Sometimes, the biggest challenge to cancer treatment is getting medicine to where it’s needed most. That’s especially the case with one potent cancer fighter.
|The Chinese xi shu (“happy”) tree harbors a powerful anticancer drug. (Photo by Kazuo Yamasaki)|
Camptothecin, which is found in the bark of the Chinese xi shu or “happy” tree, delivers a strong punch to cancer cells, but it’s difficult to give to patients. It doesn’t dissolve well in water, and it breaks down quickly in blood and then sticks to blood proteins, effectively making it useless in the body.
Now researchers are trying to get around these snags by using what are called nanoparticles to carry the drug to a tumor. The combination of a synthetic nanoparticle connected to camptothecin is called IT-101. This combination drug is now in testing.
IT-101 dissolves well in water, and it keeps camptothecin protected in its active form until it reaches the tumor. Once there, natural processes release the camptothecin from the nanoparticle, allowing the drug to kill tumor cells.
City of Hope’s Yun Yen, M.D., Ph.D., Dr. & Mrs. Allen Y. Chao Chair in Developmental Cancer Therapeutics and professor and director of clinical and molecular pharmacology, conducted a phase I clinical trial testing IT-101 in patients in 2007 and 2008. The study showed the method is safe and tolerable to patients, and early results suggest it works against tumors, too.
The study involved 18 cancer patients who still had cancer despite going through courses of standard therapies. One group of these patients received IT-101 infusions for three weeks in a row with one week off; the other received IT-101 every other week.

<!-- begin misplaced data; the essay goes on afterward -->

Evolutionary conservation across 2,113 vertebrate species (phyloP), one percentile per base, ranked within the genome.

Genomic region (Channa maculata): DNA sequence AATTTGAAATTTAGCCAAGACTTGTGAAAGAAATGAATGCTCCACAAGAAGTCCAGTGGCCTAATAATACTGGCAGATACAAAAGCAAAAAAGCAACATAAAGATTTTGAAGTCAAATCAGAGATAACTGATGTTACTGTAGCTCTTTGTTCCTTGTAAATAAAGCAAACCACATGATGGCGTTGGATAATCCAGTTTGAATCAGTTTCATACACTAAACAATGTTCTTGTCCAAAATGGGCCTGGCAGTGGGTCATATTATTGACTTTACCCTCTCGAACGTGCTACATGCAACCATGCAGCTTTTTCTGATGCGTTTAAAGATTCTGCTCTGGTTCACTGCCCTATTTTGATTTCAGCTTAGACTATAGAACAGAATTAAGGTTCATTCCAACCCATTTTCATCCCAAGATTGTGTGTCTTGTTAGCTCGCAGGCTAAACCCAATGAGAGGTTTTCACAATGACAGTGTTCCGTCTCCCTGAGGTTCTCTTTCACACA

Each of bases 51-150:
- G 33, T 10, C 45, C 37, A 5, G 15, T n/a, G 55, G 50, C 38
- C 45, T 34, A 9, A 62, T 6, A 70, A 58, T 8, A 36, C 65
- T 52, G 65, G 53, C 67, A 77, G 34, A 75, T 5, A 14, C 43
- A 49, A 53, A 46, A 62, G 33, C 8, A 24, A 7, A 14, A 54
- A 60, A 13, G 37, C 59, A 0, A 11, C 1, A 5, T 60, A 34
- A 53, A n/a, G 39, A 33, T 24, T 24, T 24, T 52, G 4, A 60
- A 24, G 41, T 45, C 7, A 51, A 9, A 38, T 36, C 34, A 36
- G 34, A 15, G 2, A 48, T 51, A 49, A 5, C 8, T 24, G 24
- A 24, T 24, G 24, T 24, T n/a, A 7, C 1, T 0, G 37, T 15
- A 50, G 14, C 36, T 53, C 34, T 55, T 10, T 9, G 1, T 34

The researchers found the doses they used were safe in both regimens, but patients tolerated the drug better when they received it every other week rather than for three straight weeks. The researchers recommended future trials use the every-other-week regimen.
Yen and his team hope IT-101 one day will let them provide patients with larger doses of chemotherapy delivered directly to tumor cells while limiting side effects common to treatment such as nausea and hair loss.
Yen noted that several patients showed promising responses to the nanoparticle, including one patient whose disease had not progressed in the nine months following the trial’s launch. He cautioned that more studies were necessary before the drug’s effectiveness could be measured for certain, though.
The “happy tree”
Known by scientists as Camptotheca acuminate, this tree is native to China and Tibet, where it is called the xi shu, or happy tree. Practitioners of traditional Chinese medicine have long used the bark, leaves and fruit of the tree to treat a variety of conditions.
The late scientists Monroe E. Wall, Ph.D., then of the U.S. Department of Agriculture, and Jonathon Hartwell, Ph.D., of the National Cancer Institute, first discovered and pursued the tree’s anticancer properties in 1958.
Since then, researchers have used the tree’s main cancer-fighting chemical, camptothecin, to create several anticancer drugs, including irinotecan and topotecan. So far, the U.S. Food and Drug Administration has approved topotecan for ovarian, cervical and small-cell lung cancers and irinotecan for metastatic colorectal cancer, although clinical trials are under way on their use in other cancers.